Follow up to child training post- assuming a child is taught fighting by a parent much the same way a child might be taught letters, cooking, etc. i.e. not a child soldier/child abuse, just age-appropriate training for a specific goal, by 18 would that set them up to be a fairly realistic ‘ridiculously skilled teen’ trope? Parallel to Olympic gymnasts, but with combat sports leading into soldiering.

Yes but, like Olympic gymnasts, you’re going to have to give up on the concept of them having a social life. They’ll also be well outside the range of what most “normal” teens can relate to. It’s a very specific lifestyle choice that will chew up the entirety of their life until they’re done.

Olympic level training is all day, every day. You eat, sleep, and breathe it.

A realistic version of the “ridiculously skilled teen” trope basically requires sacrificing everything that is not directly related to the skills they are acquiring. A lot of kids when in training for the Olympics are home schooled or taught by a tutor in the off hours. They don’t go to public school.

Most of the time, in fiction, when you’re looking at the ‘ridiculously skilled teen’ the author doesn’t pay their dues. They don’t take into account the sacrifices made by these children, their parents, and their instructors to reach this pinnacle of excellence. They look at the intensity of the hard work involved and often assume that it was forced. That the child was actively denied life experiences by the evil adults in their lives. That they’ll turn around and change their tune if they just have a chance to experience real life, friends, or normal experiences like the ones the author had.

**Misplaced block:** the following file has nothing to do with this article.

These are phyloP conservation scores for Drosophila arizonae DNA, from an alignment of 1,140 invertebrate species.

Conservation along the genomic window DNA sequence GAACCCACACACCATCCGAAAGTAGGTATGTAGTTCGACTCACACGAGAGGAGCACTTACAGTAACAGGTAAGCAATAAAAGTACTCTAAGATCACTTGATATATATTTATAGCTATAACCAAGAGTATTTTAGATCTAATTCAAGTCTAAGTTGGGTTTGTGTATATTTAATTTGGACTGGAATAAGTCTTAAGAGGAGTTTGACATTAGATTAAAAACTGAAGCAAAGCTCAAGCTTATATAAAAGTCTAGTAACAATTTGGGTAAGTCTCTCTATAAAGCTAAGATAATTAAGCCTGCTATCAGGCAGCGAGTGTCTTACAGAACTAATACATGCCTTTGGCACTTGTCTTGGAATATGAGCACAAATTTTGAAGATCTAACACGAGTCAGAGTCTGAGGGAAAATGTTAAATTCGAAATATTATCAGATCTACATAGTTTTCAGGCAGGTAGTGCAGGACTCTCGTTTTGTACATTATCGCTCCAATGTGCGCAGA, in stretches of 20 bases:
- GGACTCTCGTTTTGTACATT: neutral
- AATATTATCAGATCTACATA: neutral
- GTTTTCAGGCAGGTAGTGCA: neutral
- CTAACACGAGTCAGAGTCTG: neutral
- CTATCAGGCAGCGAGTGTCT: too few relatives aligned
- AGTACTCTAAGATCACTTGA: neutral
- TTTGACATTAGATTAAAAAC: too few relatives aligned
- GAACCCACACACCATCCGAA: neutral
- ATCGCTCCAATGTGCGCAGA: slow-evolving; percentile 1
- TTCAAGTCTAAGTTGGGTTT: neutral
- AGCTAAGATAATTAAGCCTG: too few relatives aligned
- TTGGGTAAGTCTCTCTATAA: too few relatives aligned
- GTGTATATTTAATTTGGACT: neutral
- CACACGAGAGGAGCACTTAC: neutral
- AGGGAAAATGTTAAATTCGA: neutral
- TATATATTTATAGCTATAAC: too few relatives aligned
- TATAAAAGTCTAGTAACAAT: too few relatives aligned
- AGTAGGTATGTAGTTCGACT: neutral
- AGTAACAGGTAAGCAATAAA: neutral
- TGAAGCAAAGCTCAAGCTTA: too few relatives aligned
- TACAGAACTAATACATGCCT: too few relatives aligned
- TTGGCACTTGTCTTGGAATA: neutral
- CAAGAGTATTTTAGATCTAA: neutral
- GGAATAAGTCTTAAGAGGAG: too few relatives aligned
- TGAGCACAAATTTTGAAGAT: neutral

Their ridiculously skilled teen got where they are because they were the winner of the genetic lottery and in possession of great talent.

They don’t take into account the defining factor of the champion: personal drive.

The problem with this approach is that talent is only one part of the equation. You can have a child who is so talented as to make the angels weep in joy but if their talent is not backed up by a personal desire to excel then they are destined for the halls of mediocrity.

Even if you put a child through the training you suggested in your ask, a ridiculously skilled teen is not a guarantee. They’ll be more skilled than the average, and certainly better than one who never went through the training at all but they won’t be in the champion ranks.

To get a ridiculously skilled teen in real life, you need a mix of talent and drive. The child to choose their training. They love it so much they don’t suffer burn out. It’s what they want to do. They are the ones who push themselves and strive for it. Their authority figures are the ones aiding the child in their drive.

They. Have. To. Want. It.

You can have a kid who has been training for fourteen years who is simply mediocre. The amount of time involved is not a guarantee for excellence. It’s a gamble. Not just on proficiency, but on desire.